Insuring End-of-Life Talk Not Death Panels

by Wesley J. Smith

Sarah Palin started the idea that paying doctors to discuss end-of-life care with patients were death panels. She soon corrected herself to properly note that health care rationing boards under Obamacare would be the death panels. Ever since, even those who support rationing call them death panels. 

But to the subject at hand: I have never understood why paying doctors to hold these conversations was a big deal–either way. It seems to me that such discussions are a basic part of the physician’s job, whether they get paid separately for it or not. 

In any event, Obamacare doesn’t cover such conversations, and currently neither does Medicare. But insurance companies are beginning to. From the NYT story:

We are seeing more insurers who are reimbursing for these important conversations,” said Susan Pisano, a spokeswoman for America’s Health Insurance Plans, a trade association. The industry, which usually uses Medicare billing codes, had created its own code under a system that allows that if Medicare does not have one, and more insurance companies are using it or covering the discussions in other ways.

This year, for example, Blue Cross Blue Shield of Michigan began paying an average of $35 per conversation, face to face or by phone, conducted by doctors, nurses, social workers and others. And Cambia Health Solutions, which covers 2.2 million patients in Idaho, Oregon, Utah and Washington, started a program including end-of-life conversations and training in conducting them.

What? Evil insurance companies did something of which the New York Times approves? Snow in August!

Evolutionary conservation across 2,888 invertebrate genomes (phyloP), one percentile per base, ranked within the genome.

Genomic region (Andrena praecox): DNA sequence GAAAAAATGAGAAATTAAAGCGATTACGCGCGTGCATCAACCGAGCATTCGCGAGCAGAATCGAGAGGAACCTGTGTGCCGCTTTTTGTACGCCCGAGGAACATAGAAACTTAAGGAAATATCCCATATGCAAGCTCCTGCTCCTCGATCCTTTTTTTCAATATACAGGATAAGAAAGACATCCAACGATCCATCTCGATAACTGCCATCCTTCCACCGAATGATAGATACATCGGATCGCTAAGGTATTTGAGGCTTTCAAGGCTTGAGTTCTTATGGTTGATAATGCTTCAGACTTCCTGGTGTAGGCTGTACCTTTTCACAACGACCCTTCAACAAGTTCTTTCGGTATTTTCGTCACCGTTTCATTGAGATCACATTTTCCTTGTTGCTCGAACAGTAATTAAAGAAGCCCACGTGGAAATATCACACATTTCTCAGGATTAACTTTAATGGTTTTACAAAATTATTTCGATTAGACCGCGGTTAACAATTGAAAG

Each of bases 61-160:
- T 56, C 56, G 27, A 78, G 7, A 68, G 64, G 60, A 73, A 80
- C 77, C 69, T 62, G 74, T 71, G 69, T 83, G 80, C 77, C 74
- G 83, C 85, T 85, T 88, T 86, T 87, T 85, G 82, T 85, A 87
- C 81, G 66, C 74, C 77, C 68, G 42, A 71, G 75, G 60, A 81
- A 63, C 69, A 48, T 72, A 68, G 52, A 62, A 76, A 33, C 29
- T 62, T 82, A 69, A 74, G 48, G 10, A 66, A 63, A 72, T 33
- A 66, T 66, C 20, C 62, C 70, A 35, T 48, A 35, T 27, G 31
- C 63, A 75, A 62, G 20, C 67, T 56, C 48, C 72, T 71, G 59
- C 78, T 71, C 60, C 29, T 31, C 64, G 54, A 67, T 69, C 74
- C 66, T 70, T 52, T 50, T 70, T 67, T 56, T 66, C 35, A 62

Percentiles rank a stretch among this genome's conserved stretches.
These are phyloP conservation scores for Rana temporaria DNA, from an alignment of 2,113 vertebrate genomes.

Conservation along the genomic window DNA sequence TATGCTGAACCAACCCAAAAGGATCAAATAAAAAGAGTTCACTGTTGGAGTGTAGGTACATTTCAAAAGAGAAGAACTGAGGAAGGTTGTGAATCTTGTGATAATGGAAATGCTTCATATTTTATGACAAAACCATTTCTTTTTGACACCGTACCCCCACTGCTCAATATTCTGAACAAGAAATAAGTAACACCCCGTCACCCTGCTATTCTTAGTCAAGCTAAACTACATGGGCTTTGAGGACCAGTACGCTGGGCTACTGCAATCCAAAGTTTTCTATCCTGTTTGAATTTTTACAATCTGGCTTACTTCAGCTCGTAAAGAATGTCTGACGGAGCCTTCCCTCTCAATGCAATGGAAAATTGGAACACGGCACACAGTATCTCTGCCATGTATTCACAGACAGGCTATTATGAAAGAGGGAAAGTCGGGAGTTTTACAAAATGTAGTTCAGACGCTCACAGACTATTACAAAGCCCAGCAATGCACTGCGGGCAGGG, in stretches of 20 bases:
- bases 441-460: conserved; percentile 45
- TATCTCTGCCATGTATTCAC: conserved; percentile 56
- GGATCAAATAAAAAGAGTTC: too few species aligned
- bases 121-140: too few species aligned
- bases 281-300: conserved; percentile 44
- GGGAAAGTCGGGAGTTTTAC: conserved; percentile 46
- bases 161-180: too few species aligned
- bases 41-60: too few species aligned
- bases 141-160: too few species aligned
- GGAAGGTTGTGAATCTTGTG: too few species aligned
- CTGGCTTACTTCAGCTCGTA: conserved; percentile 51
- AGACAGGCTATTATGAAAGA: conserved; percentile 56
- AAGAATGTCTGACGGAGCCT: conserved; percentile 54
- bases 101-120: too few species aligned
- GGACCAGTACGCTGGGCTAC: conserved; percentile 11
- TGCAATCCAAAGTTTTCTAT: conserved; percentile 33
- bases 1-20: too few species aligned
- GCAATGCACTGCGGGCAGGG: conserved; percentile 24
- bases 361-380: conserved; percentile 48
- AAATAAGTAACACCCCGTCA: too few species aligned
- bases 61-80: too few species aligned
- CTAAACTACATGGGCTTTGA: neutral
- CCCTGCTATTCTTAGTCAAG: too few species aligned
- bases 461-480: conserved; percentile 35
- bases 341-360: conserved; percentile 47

Snark aside: Let’s think about this. Will $35 really make the difference between a doctor doing and not doing her duty to the patient? I don’t think so.

Moreover, it isn’t as if these talks are one-offs: Rather, such matters should be the subject of a continuing dialog: A patient is diagnosed with a serious illness. Doctor and patient discuss what should or should not be done. Patient’s condition improves or worsens. Often, that will spark another conversation–and then another.

Now, if insurers want to pay for this, fine with me. If Medicare pays for it, fine too--depending on the details.

For example, I opposed legislation to have Medicare cover such conversations, not because I oppose the talks, but because the authors larded the bill with tons red tape–complete with a Care Planning Advisory Board.  Good grief.

And, of course, we wouldn’t want the conversation to become a push toward no treatment to save money. Well, most of us wouldn’t.

For some reason, the Times made this relatively minor matter a front page story. It doesn’t warrant that kind of coverage. It isn’t really that big a deal.   

Human Exceptionalism

Life and dignity with Wesley J. Smith.